Writing Good Requirements

This may sound difficult, but there are some rules for good requirements.  According to the International Council on Systems Engineering (INCOSE http://www.incose.org/chicagoland/docs/Writing%20Effective%20Requirements.pdf), requirements should have the attributes below (similarly can be found at IEEE):

  • Necessary –  driven by the objective of the project and business
  • Verifiable – ability to objectively confirmed that the requirement is met
  • Achievable – able to be met within the technical and cost constraints
  • Concise – unambiguous and without conflicts with other requirements, a single non-convoluted requirement
  • Unique – no redundant requirements
  • Traceable – hierarchical traceable from top level requirements to the details including the business objectives and scope of the project. 

We will see words like “must, “will,” and “shall” to identify binding requirements these are contractual obligations. Since these are contractual obligations we must have confirmation or verification actions in place to objectively assess whether these are met or not.  Words like “may,” “might,” and “can” are less rigid and express a desire for certain design characteristics and are not binding.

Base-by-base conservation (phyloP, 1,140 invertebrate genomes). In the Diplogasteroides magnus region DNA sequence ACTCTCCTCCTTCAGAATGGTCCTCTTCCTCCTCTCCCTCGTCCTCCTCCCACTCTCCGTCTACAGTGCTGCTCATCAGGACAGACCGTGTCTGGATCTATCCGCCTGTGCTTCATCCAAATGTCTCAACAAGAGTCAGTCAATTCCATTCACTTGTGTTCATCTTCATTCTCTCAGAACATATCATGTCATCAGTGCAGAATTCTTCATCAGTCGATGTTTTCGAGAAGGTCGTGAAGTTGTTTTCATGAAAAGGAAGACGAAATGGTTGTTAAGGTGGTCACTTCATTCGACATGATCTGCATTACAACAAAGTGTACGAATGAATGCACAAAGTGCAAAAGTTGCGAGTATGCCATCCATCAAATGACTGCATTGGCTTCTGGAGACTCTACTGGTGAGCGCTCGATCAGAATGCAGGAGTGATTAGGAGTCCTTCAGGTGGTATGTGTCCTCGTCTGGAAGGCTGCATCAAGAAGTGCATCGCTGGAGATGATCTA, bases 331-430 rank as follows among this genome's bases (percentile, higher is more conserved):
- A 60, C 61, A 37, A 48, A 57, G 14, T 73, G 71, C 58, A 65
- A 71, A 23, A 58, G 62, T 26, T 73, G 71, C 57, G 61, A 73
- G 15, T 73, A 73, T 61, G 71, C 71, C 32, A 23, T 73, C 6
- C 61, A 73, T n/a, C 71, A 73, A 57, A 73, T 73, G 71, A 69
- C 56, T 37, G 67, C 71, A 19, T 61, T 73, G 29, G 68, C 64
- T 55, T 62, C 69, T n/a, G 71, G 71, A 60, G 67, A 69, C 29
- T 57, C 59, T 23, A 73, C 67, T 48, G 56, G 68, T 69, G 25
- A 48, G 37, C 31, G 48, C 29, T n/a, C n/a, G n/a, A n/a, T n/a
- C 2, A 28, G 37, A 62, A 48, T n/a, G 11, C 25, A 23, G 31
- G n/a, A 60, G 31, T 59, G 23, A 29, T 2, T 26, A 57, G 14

Whether we are addressing functional, performance or environmental requirements these requirement characteristics apply.  Requirements documentation is yet another area we have witnessed as a failure point in a project.  One seemingly common failure is the inability to manage the changes to the requirements over the course of the development work. We have discussed this in earlier blogs around configuration and change management but discuss more in the future. Other requirements failures are:

  • Missing requirements
  • Do not trace back to project scope
  • Poorly written and confusing

All of the requirements need not be developed at once.  We can take a play from the agile playbook and choose to prioritize the objectives of the project and deliver the requirements incrementally as we learn more about the product.  

Like anything the talent and commitment of the people doing the work matter. We can help by creating templates for our requirements capturing if there are common themes.  For example, an outline of the top level areas the requirements are to address such as:

  • Environmental
    • Electrical stimuli
    • Vibration
    • Thermal
  • Physical
    • Size
    • Materials
    • Interconnections
    • Geometric
  • Functional
    • Normal operations
    • Fault operations
  • Software Specific
    • Supportability
    • Maintainability
    • Extensibility

In the end poor requirements documentation leads to GIGO (Garbage In, Garbage Out) and wasted time and money.

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